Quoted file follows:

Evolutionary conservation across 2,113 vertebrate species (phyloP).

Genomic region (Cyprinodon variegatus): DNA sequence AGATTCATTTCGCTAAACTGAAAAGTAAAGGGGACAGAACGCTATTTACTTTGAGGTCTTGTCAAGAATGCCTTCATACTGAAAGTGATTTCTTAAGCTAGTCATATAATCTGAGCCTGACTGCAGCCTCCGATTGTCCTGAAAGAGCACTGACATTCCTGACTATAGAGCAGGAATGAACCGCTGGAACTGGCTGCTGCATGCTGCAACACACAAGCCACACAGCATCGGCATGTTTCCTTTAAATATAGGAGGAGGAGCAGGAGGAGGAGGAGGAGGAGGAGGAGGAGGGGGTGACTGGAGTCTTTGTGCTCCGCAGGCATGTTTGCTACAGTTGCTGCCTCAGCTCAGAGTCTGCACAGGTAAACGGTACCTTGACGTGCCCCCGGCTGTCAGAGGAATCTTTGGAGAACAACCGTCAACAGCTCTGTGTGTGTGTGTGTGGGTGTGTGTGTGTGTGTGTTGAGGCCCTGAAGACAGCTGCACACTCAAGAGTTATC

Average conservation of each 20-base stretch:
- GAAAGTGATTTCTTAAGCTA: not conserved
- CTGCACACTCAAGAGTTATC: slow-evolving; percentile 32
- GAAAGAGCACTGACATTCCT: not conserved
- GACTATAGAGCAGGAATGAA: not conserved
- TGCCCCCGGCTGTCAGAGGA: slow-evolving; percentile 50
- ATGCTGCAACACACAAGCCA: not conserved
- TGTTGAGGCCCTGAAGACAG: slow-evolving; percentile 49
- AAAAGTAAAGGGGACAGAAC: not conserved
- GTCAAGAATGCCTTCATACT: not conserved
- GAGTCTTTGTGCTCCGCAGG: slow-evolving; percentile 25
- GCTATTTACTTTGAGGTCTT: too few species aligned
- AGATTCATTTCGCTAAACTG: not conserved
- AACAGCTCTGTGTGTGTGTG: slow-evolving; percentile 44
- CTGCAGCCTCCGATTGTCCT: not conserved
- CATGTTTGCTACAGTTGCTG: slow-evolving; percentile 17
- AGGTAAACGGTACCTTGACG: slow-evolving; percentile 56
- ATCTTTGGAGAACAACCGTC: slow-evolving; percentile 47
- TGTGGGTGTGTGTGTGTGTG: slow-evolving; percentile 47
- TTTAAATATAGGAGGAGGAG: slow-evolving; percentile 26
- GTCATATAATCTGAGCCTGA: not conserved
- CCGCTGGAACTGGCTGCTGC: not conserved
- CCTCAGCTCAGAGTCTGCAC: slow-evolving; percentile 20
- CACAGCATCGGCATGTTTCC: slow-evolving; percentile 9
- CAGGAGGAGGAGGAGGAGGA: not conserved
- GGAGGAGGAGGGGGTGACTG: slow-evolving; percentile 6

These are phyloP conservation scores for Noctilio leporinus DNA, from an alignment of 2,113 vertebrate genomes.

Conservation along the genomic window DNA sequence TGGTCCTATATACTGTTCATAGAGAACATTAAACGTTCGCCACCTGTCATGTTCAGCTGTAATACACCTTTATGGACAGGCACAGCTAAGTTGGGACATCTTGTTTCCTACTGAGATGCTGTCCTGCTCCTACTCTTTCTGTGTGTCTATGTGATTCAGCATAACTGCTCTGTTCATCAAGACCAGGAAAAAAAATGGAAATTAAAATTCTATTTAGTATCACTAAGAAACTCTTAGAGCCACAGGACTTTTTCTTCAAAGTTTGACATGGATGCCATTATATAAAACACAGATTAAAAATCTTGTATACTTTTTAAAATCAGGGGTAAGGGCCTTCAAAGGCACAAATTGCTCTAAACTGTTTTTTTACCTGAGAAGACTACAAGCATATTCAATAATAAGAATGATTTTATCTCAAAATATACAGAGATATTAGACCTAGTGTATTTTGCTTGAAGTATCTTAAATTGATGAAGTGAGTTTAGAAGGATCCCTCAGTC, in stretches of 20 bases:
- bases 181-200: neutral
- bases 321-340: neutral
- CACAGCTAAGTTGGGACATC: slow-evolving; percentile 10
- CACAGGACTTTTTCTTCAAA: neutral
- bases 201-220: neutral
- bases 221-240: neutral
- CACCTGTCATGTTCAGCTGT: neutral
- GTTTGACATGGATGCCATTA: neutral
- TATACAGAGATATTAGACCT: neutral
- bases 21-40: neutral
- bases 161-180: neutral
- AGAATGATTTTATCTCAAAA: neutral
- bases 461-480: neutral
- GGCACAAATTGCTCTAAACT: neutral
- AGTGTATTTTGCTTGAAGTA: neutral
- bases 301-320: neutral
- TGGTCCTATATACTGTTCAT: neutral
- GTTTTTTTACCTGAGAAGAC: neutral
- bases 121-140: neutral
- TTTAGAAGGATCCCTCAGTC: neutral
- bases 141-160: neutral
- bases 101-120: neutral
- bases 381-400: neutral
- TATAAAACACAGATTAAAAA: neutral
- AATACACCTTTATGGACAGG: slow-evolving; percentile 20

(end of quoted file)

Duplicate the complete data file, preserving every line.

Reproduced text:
Evolutionary conservation across 2,113 vertebrate species (phyloP).

Genomic region (Cyprinodon variegatus): DNA sequence AGATTCATTTCGCTAAACTGAAAAGTAAAGGGGACAGAACGCTATTTACTTTGAGGTCTTGTCAAGAATGCCTTCATACTGAAAGTGATTTCTTAAGCTAGTCATATAATCTGAGCCTGACTGCAGCCTCCGATTGTCCTGAAAGAGCACTGACATTCCTGACTATAGAGCAGGAATGAACCGCTGGAACTGGCTGCTGCATGCTGCAACACACAAGCCACACAGCATCGGCATGTTTCCTTTAAATATAGGAGGAGGAGCAGGAGGAGGAGGAGGAGGAGGAGGAGGAGGGGGTGACTGGAGTCTTTGTGCTCCGCAGGCATGTTTGCTACAGTTGCTGCCTCAGCTCAGAGTCTGCACAGGTAAACGGTACCTTGACGTGCCCCCGGCTGTCAGAGGAATCTTTGGAGAACAACCGTCAACAGCTCTGTGTGTGTGTGTGTGGGTGTGTGTGTGTGTGTGTTGAGGCCCTGAAGACAGCTGCACACTCAAGAGTTATC

Average conservation of each 20-base stretch:
- GAAAGTGATTTCTTAAGCTA: not conserved
- CTGCACACTCAAGAGTTATC: slow-evolving; percentile 32
- GAAAGAGCACTGACATTCCT: not conserved
- GACTATAGAGCAGGAATGAA: not conserved
- TGCCCCCGGCTGTCAGAGGA: slow-evolving; percentile 50
- ATGCTGCAACACACAAGCCA: not conserved
- TGTTGAGGCCCTGAAGACAG: slow-evolving; percentile 49
- AAAAGTAAAGGGGACAGAAC: not conserved
- GTCAAGAATGCCTTCATACT: not conserved
- GAGTCTTTGTGCTCCGCAGG: slow-evolving; percentile 25
- GCTATTTACTTTGAGGTCTT: too few species aligned
- AGATTCATTTCGCTAAACTG: not conserved
- AACAGCTCTGTGTGTGTGTG: slow-evolving; percentile 44
- CTGCAGCCTCCGATTGTCCT: not conserved
- CATGTTTGCTACAGTTGCTG: slow-evolving; percentile 17
- AGGTAAACGGTACCTTGACG: slow-evolving; percentile 56
- ATCTTTGGAGAACAACCGTC: slow-evolving; percentile 47
- TGTGGGTGTGTGTGTGTGTG: slow-evolving; percentile 47
- TTTAAATATAGGAGGAGGAG: slow-evolving; percentile 26
- GTCATATAATCTGAGCCTGA: not conserved
- CCGCTGGAACTGGCTGCTGC: not conserved
- CCTCAGCTCAGAGTCTGCAC: slow-evolving; percentile 20
- CACAGCATCGGCATGTTTCC: slow-evolving; percentile 9
- CAGGAGGAGGAGGAGGAGGA: not conserved
- GGAGGAGGAGGGGGTGACTG: slow-evolving; percentile 6

These are phyloP conservation scores for Noctilio leporinus DNA, from an alignment of 2,113 vertebrate genomes.

Conservation along the genomic window DNA sequence TGGTCCTATATACTGTTCATAGAGAACATTAAACGTTCGCCACCTGTCATGTTCAGCTGTAATACACCTTTATGGACAGGCACAGCTAAGTTGGGACATCTTGTTTCCTACTGAGATGCTGTCCTGCTCCTACTCTTTCTGTGTGTCTATGTGATTCAGCATAACTGCTCTGTTCATCAAGACCAGGAAAAAAAATGGAAATTAAAATTCTATTTAGTATCACTAAGAAACTCTTAGAGCCACAGGACTTTTTCTTCAAAGTTTGACATGGATGCCATTATATAAAACACAGATTAAAAATCTTGTATACTTTTTAAAATCAGGGGTAAGGGCCTTCAAAGGCACAAATTGCTCTAAACTGTTTTTTTACCTGAGAAGACTACAAGCATATTCAATAATAAGAATGATTTTATCTCAAAATATACAGAGATATTAGACCTAGTGTATTTTGCTTGAAGTATCTTAAATTGATGAAGTGAGTTTAGAAGGATCCCTCAGTC, in stretches of 20 bases:
- bases 181-200: neutral
- bases 321-340: neutral
- CACAGCTAAGTTGGGACATC: slow-evolving; percentile 10
- CACAGGACTTTTTCTTCAAA: neutral
- bases 201-220: neutral
- bases 221-240: neutral
- CACCTGTCATGTTCAGCTGT: neutral
- GTTTGACATGGATGCCATTA: neutral
- TATACAGAGATATTAGACCT: neutral
- bases 21-40: neutral
- bases 161-180: neutral
- AGAATGATTTTATCTCAAAA: neutral
- bases 461-480: neutral
- GGCACAAATTGCTCTAAACT: neutral
- AGTGTATTTTGCTTGAAGTA: neutral
- bases 301-320: neutral
- TGGTCCTATATACTGTTCAT: neutral
- GTTTTTTTACCTGAGAAGAC: neutral
- bases 121-140: neutral
- TTTAGAAGGATCCCTCAGTC: neutral
- bases 141-160: neutral
- bases 101-120: neutral
- bases 381-400: neutral
- TATAAAACACAGATTAAAAA: neutral
- AATACACCTTTATGGACAGG: slow-evolving; percentile 20